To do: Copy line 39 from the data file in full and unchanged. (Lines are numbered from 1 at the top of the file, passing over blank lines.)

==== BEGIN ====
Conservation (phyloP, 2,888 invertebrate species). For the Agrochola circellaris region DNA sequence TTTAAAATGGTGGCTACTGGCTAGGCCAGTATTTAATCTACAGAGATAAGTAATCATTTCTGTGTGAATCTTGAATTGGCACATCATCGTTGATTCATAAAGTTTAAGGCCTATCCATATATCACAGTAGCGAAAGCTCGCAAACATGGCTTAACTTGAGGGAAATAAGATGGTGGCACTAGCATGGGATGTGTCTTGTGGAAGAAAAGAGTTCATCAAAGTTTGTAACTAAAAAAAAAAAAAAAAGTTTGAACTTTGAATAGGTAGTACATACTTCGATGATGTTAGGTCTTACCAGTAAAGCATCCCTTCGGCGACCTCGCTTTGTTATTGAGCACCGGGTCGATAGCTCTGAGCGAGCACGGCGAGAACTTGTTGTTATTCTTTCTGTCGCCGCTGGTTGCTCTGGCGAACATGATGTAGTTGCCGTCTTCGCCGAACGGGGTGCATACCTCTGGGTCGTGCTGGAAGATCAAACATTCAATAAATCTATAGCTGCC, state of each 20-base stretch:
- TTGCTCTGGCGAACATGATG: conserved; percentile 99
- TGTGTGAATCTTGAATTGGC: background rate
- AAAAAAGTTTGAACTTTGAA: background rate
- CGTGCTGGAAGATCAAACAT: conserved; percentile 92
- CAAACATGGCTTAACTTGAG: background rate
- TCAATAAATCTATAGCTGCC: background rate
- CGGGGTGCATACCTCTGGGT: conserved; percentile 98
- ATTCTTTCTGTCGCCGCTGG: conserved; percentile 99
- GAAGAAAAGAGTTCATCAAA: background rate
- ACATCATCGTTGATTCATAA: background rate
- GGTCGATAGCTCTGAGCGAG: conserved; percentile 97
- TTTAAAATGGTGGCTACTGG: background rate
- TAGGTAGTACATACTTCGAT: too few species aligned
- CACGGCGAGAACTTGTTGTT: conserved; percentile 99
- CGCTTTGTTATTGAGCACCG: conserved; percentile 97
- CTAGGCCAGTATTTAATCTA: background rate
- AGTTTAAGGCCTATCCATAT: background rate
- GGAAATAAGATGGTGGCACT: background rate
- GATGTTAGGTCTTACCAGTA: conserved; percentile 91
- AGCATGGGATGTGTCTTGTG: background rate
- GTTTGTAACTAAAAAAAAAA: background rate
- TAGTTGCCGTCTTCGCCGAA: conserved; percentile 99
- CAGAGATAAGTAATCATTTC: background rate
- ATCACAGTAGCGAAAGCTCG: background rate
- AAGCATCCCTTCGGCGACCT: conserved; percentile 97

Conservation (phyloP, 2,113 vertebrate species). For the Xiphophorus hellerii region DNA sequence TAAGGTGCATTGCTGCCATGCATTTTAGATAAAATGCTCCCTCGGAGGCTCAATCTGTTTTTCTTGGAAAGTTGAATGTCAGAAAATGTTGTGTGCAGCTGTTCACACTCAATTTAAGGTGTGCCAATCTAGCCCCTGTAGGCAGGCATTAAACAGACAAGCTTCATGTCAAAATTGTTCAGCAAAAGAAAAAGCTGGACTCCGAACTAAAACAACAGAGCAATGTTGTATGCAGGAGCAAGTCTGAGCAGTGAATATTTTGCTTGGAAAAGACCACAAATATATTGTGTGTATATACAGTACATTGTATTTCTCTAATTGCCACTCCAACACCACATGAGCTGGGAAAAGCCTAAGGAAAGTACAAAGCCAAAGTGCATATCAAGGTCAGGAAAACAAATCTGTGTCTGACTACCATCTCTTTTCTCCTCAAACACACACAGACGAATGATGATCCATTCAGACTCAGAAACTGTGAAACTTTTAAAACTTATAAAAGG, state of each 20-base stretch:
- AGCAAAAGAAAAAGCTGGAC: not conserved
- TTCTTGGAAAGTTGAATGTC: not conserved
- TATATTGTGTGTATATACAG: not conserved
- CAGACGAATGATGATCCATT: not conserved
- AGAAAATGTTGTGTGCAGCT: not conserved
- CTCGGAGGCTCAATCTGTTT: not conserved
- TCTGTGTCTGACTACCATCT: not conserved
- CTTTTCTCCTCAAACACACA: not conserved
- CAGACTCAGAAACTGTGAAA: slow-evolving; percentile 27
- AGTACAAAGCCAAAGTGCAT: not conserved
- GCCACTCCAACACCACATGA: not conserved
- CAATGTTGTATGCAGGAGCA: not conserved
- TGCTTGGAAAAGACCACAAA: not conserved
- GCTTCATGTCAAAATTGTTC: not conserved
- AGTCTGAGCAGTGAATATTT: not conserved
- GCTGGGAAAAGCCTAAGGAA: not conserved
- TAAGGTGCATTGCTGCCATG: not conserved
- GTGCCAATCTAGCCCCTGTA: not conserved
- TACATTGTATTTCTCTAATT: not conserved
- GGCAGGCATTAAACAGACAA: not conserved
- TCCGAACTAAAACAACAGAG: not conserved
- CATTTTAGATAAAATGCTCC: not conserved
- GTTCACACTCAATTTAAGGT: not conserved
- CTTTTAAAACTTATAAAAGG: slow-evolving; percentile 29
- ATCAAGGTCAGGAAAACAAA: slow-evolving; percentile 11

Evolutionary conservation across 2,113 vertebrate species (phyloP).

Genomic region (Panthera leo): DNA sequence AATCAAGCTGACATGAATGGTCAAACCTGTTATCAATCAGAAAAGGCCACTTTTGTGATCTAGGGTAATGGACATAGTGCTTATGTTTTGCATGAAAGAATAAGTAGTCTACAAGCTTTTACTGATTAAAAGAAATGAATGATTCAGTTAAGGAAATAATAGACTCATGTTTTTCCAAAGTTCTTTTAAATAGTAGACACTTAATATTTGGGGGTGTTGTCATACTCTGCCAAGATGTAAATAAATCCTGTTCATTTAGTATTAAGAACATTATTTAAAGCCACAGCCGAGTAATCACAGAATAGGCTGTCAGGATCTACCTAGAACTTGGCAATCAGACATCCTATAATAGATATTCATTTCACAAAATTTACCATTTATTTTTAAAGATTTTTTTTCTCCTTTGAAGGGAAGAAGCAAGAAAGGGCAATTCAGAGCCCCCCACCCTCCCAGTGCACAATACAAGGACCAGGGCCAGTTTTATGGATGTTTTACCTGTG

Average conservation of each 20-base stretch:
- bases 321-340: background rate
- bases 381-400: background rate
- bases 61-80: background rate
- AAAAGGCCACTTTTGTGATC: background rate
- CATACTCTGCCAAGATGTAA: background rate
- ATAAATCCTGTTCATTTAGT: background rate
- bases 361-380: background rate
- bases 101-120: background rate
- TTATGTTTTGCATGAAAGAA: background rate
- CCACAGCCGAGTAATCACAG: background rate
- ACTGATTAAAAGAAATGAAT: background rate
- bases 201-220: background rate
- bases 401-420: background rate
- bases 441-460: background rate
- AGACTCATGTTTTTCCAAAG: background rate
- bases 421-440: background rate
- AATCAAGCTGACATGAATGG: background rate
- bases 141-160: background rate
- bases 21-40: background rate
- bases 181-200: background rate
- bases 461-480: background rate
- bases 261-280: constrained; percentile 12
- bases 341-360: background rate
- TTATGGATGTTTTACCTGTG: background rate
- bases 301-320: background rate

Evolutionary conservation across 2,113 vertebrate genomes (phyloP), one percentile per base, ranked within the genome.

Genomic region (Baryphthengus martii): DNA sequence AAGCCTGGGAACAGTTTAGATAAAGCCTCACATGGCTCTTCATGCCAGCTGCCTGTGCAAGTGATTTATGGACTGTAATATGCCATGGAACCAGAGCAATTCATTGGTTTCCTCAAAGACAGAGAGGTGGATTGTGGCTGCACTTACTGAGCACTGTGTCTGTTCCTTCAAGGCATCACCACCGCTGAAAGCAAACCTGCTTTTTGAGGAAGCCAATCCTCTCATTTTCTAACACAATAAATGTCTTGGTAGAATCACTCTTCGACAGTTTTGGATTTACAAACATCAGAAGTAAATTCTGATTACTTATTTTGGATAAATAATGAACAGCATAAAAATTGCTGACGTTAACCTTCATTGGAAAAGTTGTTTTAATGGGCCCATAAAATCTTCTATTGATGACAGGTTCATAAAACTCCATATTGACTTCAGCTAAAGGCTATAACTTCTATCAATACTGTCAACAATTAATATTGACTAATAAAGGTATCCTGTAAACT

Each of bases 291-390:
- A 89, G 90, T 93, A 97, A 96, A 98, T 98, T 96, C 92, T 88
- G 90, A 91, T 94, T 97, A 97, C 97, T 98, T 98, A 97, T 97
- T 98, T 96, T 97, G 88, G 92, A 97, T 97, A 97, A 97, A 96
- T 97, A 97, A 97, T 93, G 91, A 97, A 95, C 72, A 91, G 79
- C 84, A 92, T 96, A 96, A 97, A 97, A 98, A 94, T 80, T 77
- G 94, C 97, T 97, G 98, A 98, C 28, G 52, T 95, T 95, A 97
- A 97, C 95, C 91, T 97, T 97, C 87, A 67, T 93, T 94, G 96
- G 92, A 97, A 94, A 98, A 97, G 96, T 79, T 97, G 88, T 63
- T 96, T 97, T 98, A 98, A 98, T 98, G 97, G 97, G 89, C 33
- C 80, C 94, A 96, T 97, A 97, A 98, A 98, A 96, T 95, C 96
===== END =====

- CAATGTTGTATGCAGGAGCA: not conserved